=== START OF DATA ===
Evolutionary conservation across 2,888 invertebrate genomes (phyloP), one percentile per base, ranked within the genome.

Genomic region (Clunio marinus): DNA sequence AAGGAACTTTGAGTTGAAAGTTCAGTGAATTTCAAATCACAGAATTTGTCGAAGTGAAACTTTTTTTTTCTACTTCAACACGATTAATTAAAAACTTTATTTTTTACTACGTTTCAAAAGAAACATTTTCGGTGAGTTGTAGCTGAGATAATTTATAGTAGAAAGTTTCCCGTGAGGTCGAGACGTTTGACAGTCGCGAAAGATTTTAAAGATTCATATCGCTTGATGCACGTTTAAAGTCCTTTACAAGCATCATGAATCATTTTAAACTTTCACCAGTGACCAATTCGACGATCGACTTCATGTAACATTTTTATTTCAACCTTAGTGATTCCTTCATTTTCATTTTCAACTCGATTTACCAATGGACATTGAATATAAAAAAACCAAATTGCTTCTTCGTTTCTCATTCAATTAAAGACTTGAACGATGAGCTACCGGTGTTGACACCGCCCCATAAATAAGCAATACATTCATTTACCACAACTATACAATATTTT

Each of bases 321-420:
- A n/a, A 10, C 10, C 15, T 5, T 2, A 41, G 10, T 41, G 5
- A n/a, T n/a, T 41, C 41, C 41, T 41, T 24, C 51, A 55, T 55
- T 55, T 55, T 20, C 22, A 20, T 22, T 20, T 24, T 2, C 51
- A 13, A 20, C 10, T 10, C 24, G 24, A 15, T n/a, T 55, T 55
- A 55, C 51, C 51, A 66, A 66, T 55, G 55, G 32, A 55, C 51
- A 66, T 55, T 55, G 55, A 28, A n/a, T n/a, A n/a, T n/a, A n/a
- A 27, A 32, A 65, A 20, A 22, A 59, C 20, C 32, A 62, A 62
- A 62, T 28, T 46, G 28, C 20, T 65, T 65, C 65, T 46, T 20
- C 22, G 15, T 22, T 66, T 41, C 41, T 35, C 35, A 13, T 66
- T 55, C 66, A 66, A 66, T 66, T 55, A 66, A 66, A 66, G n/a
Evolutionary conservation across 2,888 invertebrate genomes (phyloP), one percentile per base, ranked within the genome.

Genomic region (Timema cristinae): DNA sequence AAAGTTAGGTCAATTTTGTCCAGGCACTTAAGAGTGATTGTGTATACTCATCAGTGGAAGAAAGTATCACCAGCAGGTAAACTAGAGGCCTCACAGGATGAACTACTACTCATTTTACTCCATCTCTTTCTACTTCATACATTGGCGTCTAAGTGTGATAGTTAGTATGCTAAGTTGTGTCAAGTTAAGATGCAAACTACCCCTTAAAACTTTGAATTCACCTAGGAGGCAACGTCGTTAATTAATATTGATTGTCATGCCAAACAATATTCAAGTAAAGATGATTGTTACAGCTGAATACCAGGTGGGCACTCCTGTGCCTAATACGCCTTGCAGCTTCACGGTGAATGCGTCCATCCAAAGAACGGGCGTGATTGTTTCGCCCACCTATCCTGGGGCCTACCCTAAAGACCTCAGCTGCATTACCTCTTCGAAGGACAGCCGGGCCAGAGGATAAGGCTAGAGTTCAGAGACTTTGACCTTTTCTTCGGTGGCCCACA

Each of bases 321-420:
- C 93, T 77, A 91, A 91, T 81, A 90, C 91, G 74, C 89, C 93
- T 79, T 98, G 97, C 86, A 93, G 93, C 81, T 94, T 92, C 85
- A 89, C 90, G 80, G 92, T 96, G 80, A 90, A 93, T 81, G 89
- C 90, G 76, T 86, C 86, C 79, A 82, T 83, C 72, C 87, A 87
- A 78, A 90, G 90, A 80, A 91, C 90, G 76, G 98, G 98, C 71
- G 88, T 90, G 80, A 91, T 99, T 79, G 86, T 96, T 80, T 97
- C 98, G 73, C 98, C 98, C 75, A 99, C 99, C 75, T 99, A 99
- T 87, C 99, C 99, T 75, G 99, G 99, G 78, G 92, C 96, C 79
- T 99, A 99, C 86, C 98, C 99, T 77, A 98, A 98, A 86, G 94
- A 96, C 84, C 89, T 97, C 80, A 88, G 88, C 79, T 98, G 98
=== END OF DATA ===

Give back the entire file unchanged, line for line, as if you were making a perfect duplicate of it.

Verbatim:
Evolutionary conservation across 2,888 invertebrate genomes (phyloP), one percentile per base, ranked within the genome.

Genomic region (Clunio marinus): DNA sequence AAGGAACTTTGAGTTGAAAGTTCAGTGAATTTCAAATCACAGAATTTGTCGAAGTGAAACTTTTTTTTTCTACTTCAACACGATTAATTAAAAACTTTATTTTTTACTACGTTTCAAAAGAAACATTTTCGGTGAGTTGTAGCTGAGATAATTTATAGTAGAAAGTTTCCCGTGAGGTCGAGACGTTTGACAGTCGCGAAAGATTTTAAAGATTCATATCGCTTGATGCACGTTTAAAGTCCTTTACAAGCATCATGAATCATTTTAAACTTTCACCAGTGACCAATTCGACGATCGACTTCATGTAACATTTTTATTTCAACCTTAGTGATTCCTTCATTTTCATTTTCAACTCGATTTACCAATGGACATTGAATATAAAAAAACCAAATTGCTTCTTCGTTTCTCATTCAATTAAAGACTTGAACGATGAGCTACCGGTGTTGACACCGCCCCATAAATAAGCAATACATTCATTTACCACAACTATACAATATTTT

Each of bases 321-420:
- A n/a, A 10, C 10, C 15, T 5, T 2, A 41, G 10, T 41, G 5
- A n/a, T n/a, T 41, C 41, C 41, T 41, T 24, C 51, A 55, T 55
- T 55, T 55, T 20, C 22, A 20, T 22, T 20, T 24, T 2, C 51
- A 13, A 20, C 10, T 10, C 24, G 24, A 15, T n/a, T 55, T 55
- A 55, C 51, C 51, A 66, A 66, T 55, G 55, G 32, A 55, C 51
- A 66, T 55, T 55, G 55, A 28, A n/a, T n/a, A n/a, T n/a, A n/a
- A 27, A 32, A 65, A 20, A 22, A 59, C 20, C 32, A 62, A 62
- A 62, T 28, T 46, G 28, C 20, T 65, T 65, C 65, T 46, T 20
- C 22, G 15, T 22, T 66, T 41, C 41, T 35, C 35, A 13, T 66
- T 55, C 66, A 66, A 66, T 66, T 55, A 66, A 66, A 66, G n/a
Evolutionary conservation across 2,888 invertebrate genomes (phyloP), one percentile per base, ranked within the genome.

Genomic region (Timema cristinae): DNA sequence AAAGTTAGGTCAATTTTGTCCAGGCACTTAAGAGTGATTGTGTATACTCATCAGTGGAAGAAAGTATCACCAGCAGGTAAACTAGAGGCCTCACAGGATGAACTACTACTCATTTTACTCCATCTCTTTCTACTTCATACATTGGCGTCTAAGTGTGATAGTTAGTATGCTAAGTTGTGTCAAGTTAAGATGCAAACTACCCCTTAAAACTTTGAATTCACCTAGGAGGCAACGTCGTTAATTAATATTGATTGTCATGCCAAACAATATTCAAGTAAAGATGATTGTTACAGCTGAATACCAGGTGGGCACTCCTGTGCCTAATACGCCTTGCAGCTTCACGGTGAATGCGTCCATCCAAAGAACGGGCGTGATTGTTTCGCCCACCTATCCTGGGGCCTACCCTAAAGACCTCAGCTGCATTACCTCTTCGAAGGACAGCCGGGCCAGAGGATAAGGCTAGAGTTCAGAGACTTTGACCTTTTCTTCGGTGGCCCACA

Each of bases 321-420:
- C 93, T 77, A 91, A 91, T 81, A 90, C 91, G 74, C 89, C 93
- T 79, T 98, G 97, C 86, A 93, G 93, C 81, T 94, T 92, C 85
- A 89, C 90, G 80, G 92, T 96, G 80, A 90, A 93, T 81, G 89
- C 90, G 76, T 86, C 86, C 79, A 82, T 83, C 72, C 87, A 87
- A 78, A 90, G 90, A 80, A 91, C 90, G 76, G 98, G 98, C 71
- G 88, T 90, G 80, A 91, T 99, T 79, G 86, T 96, T 80, T 97
- C 98, G 73, C 98, C 98, C 75, A 99, C 99, C 75, T 99, A 99
- T 87, C 99, C 99, T 75, G 99, G 99, G 78, G 92, C 96, C 79
- T 99, A 99, C 86, C 98, C 99, T 77, A 98, A 98, A 86, G 94
- A 96, C 84, C 89, T 97, C 80, A 88, G 88, C 79, T 98, G 98